Gradually, and not particularly gracefully, the members of the administration who had contact with Russians are explaining their actions to those who hope to derail Donald Trump’s presidency. It’s now time for the Trump haters to back off.
“I did not collude with Russia,” said son-in-law Jared Kushner. How much clearer could he be? Assuming he is telling the truth and that he knows lying to members of Congress would be downright stupid, Kushner’s closed-door discussion with both Senate and House members and staffers should, barring new revelations, be taken at face value.
Let Kushner use his close relationship with Israeli Prime Minister Benjamin Netanyahu to improve the deteriorating situation in the Middle East.
So too, former Trump campaign chief Paul Manafort, who agreed to cooperate with the Senate Judiciary Committee in exchange for its withdrawal of a subpoena to compel him to testify. Instead, he voluntarily appeared before the committee.
And, perhaps most significantly, Donald Trump, Jr., who seems to have unwittingly put his father in peril with an ill-considered conversation with Russians, has also reached terms that will defer his testimony until at least this fall.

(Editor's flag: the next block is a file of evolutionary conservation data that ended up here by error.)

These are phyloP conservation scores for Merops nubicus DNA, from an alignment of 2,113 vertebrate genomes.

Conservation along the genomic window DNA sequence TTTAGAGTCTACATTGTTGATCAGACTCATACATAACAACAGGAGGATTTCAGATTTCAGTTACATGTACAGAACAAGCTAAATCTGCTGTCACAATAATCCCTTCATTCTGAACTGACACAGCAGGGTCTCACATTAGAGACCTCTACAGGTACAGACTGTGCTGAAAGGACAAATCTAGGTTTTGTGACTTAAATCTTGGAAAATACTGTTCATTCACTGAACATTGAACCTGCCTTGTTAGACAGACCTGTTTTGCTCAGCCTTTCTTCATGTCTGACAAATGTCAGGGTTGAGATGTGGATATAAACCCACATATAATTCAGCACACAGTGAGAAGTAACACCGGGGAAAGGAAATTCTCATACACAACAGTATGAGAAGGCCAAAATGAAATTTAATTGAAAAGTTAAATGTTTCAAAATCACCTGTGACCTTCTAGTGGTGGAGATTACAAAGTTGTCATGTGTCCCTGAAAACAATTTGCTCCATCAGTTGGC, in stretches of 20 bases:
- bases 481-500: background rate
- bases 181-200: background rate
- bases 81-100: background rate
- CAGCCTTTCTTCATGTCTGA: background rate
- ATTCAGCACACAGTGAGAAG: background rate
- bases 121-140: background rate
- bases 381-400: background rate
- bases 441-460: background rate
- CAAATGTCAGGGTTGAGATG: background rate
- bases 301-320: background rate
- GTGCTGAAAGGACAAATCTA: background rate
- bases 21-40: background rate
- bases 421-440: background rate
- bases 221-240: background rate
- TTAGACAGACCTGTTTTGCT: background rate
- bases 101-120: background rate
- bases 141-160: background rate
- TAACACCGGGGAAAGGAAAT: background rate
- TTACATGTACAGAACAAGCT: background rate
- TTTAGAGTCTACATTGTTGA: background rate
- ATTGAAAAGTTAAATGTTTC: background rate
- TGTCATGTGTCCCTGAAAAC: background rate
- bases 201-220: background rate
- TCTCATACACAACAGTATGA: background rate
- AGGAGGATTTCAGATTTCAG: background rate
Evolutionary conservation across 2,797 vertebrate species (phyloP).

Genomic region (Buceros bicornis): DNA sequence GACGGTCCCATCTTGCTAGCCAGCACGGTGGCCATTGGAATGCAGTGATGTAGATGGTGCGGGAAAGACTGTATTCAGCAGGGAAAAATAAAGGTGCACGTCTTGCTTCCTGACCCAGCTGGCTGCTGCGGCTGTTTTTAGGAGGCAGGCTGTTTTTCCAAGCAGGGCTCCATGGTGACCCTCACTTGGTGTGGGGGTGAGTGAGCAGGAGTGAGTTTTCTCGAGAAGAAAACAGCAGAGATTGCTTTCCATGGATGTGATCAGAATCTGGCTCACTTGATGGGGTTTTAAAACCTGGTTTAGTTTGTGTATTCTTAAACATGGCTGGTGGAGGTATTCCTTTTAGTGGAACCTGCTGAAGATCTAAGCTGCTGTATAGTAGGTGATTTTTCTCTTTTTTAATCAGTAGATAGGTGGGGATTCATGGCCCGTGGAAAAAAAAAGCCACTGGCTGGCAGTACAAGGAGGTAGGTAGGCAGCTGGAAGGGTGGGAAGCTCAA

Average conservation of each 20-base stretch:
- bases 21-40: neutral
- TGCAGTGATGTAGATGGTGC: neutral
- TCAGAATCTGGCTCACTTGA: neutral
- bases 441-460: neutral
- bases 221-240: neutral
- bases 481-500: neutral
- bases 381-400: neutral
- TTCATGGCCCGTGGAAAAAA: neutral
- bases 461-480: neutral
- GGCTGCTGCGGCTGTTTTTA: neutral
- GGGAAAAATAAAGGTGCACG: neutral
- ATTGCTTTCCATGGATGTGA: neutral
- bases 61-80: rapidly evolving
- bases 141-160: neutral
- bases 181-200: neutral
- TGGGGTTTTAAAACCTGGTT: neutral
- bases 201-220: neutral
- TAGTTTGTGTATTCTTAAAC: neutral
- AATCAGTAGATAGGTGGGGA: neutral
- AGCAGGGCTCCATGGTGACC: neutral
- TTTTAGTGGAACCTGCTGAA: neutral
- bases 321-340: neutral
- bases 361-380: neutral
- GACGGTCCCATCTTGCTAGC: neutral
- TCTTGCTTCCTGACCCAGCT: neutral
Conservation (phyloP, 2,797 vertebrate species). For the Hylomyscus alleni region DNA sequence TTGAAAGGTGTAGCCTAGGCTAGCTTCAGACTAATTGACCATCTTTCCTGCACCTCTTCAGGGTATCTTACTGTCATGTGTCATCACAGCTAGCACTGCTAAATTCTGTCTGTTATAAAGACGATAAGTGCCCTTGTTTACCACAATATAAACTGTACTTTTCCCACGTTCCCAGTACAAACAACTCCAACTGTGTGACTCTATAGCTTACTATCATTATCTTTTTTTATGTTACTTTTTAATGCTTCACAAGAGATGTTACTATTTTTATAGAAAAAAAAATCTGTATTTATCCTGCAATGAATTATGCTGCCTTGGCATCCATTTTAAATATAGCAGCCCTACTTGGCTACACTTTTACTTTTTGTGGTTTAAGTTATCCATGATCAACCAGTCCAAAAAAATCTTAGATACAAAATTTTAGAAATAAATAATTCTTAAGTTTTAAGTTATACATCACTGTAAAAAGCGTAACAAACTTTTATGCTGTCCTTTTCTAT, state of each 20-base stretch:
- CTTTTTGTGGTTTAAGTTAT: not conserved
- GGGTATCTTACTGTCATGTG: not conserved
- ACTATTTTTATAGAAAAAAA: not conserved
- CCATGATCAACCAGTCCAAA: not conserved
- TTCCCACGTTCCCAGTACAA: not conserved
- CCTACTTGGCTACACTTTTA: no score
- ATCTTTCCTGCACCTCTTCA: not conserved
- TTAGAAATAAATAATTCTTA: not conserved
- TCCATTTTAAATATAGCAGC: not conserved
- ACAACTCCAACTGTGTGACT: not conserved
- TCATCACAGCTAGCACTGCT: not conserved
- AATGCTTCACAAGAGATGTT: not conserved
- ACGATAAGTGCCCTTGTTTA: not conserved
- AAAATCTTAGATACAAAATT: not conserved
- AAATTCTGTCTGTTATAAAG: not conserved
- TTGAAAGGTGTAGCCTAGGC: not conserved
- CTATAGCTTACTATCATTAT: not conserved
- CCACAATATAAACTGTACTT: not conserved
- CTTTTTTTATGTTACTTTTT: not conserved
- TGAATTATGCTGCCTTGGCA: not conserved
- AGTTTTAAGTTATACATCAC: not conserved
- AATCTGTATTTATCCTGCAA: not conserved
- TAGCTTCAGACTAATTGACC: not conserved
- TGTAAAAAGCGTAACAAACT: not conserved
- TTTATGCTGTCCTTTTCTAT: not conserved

It’s now time for the Trump haters to back off.
So what is left? Democrats are convinced that Trump is evil and that his presidency is a direct threat to American democracy. Even some Republicans are appalled at the president’s behavior, but are simply grateful that Hillary Clinton is not cackling in the White House.
If and when the former FBI director, Robert Mueller, releases his extensive investigation of Russian meddling in last year’s election, it will almost certainly highlight unreported contacts between Trump supporters and Russians with varying degrees of influence.
If Mueller is truly impartial, he will also have to detail similar Russian meetings with Democrats like Sidney Blumenthal. Let’s also remember that Mrs. Clinton opposed sanctions against Russia in 2010, when her husband pocketed a six-figure honorarium for a speech in Moscow.
No one wants Russia to have any influence on our electoral system. But the leap to judgment that many elected officials are making is immature, partisan posturing.
Stop it, all of you. And do your jobs.
John Moody is Executive Vice President, Executive Editor for Fox News. A former Rome bureau chief for Time magazine, he is the author of four books including "Pope John Paul II : Biography."